29 Mar 2013

Punjab Police make state's biggies 'insecure' (Punjab Newsletter)

By Jaideep Sarin
Chandigarh, March 29 (IANS) In the news in recent months for all the wrong reasons, Punjab Police have now been left even more red-faced. Details submitted to the Punjab and Haryana High Court this week have revealed that the top echelons of the government and the state police have little faith in the security provided by the force.
From Chief Minister Parkash Singh Badal, his son and Deputy Chief Minister Sukhbir Singh Badal, Badal's son-in-law and cabinet minister Adesh Pratap Singh Kairon, Sukhbir Badal's brother-in-law Bikram Singh Majithia to Director General of Police (DGP) Sumedh Singh Saini, no one trusts Punjab Police for the innermost security ring around them.
All these biggies have one or more sections (6-8 security personnel with sophisticated weapons) of the paramilitary Central Reserve Police Force (CRPF) around them for their innermost security.
While Badal senior has 10 sections around him, Sukhbir Badal and Kairon have four each and Majithia and Saini have one each.
No doubt the Badal father-son duo and the DGP have been high on the target list of terrorists and enjoy Z-plus category security, but that is hardly any solace for Punjab Police. The state police personnel are around the VIPs, but it is the CRPF which dominates.
What is most embarrassing for Punjab Police is the fact that even the headquarters of the force, located in Chandigarh's Sector 9, is guarded round-the-clock by three sections of the CRPF along with its own personnel.
Punjab Congress president and Gurdaspur MP Partap Singh Bajwa said: "The Punjab government and its police chief have little trust in its own police when it comes to providing security and maintaining vigil. The Who's Who of the Punjab government and the state police have made it clear that their lives are more precious than those of its citizens, and its police force lacks capacity and capability to protect people."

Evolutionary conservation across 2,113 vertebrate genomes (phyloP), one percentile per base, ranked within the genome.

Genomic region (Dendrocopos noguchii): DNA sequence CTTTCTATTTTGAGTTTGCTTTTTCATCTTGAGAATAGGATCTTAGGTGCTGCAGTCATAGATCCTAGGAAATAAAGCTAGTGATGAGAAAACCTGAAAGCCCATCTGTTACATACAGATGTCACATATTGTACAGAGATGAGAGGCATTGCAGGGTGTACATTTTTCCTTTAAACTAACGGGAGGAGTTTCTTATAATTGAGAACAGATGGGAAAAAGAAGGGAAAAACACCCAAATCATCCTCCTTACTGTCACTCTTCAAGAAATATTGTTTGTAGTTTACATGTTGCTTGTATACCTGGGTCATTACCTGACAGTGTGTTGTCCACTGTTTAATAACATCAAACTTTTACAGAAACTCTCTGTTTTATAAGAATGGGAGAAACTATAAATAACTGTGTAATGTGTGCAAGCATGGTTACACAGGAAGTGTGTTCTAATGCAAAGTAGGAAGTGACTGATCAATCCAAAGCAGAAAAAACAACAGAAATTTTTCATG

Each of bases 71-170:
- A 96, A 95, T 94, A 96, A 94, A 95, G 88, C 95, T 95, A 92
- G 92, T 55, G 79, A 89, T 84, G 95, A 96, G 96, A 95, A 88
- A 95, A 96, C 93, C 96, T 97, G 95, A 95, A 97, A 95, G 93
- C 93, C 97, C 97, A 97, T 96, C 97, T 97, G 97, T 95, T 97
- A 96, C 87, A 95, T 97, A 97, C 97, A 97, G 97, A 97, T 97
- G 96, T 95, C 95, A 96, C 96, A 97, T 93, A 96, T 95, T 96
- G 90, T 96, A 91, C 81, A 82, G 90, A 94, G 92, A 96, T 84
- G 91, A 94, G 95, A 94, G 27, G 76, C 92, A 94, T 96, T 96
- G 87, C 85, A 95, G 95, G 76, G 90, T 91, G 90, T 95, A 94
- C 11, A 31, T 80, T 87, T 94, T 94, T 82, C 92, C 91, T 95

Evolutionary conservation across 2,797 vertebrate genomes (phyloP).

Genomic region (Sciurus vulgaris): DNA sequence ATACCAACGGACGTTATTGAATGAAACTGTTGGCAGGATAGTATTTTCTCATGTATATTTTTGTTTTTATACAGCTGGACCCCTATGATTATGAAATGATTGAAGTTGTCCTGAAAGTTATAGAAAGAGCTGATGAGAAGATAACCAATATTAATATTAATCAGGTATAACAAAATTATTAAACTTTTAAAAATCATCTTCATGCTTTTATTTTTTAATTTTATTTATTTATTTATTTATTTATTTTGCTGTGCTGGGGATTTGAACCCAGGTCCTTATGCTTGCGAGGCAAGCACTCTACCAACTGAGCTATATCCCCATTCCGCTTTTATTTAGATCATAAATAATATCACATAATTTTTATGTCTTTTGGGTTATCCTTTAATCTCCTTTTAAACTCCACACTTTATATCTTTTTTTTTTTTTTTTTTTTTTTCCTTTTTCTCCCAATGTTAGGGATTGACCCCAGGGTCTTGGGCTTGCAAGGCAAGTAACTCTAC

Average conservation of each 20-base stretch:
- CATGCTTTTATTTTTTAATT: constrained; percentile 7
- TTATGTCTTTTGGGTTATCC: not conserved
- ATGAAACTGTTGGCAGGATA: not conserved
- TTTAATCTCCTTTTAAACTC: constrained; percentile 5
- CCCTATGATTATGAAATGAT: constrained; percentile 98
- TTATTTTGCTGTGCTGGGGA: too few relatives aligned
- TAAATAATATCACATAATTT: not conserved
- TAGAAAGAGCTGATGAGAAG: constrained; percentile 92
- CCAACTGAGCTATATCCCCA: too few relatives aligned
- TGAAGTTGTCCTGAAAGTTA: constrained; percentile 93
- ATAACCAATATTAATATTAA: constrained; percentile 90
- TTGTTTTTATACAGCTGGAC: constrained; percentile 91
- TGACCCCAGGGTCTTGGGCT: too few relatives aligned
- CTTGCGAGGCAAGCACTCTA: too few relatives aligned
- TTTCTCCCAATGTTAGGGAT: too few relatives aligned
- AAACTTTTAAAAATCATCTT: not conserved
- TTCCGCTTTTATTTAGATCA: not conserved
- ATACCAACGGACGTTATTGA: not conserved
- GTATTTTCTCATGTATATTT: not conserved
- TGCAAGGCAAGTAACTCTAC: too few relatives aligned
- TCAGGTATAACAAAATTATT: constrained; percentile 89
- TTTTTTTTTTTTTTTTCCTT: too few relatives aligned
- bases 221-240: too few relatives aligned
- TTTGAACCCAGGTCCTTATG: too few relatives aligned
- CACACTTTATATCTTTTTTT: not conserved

Bajwa alleged that the Punjab government had "kept the CRPF for protecting itself and Punjab Police for wreaking vengeance on its political rivals".
The ruling Akali Dal chided Bajwa for his remarks. A party spokesman said that Bajwa had no understanding about protection given to Z-plus category protectees.
Punjab Police have drawn flak in recent months for assaulting a young woman in Tarn Taran in full public view, driving a teenaged rape victim to suicide by harassing her in Patiala district and not protecting its own officers. An assistant sub-inspector in uniform was shot dead in Amritsar for protecting his daughter from a group of louts.
Embarrassed by the fact that top functionaries were being secured by the CRPF,  Punjab Police have gone into damage control mode by saying: "It is learnt that an issue is being made out of central forces being deployed for the protection of senior functionaries of the Punjab government. Since the matter involves the prestige and morale of the police and security forces, it is important to set the record straight on the matter. Security forces often work together in close coordination in a cohesive manner in fulfilment of a common objective, whether it is protection of highly threatened individuals or any other facet of internal security duties such as operations against militants and insurgents."
"Punjab has a particularly long tradition of various central and state security forces working together, and they have numerous success stories to their credit during the disturbed decade of the eighties and early nineties. When different forces work together, they are able to draw on their varied skills and experience and share best practice to achieve a common goal," a police spokesman said.
As happens in such cases, the truth lies somewhere in between.
(Jaideep Sarin can be contacted at jaideep.s@ians.in)
--Indo-Asian News Service

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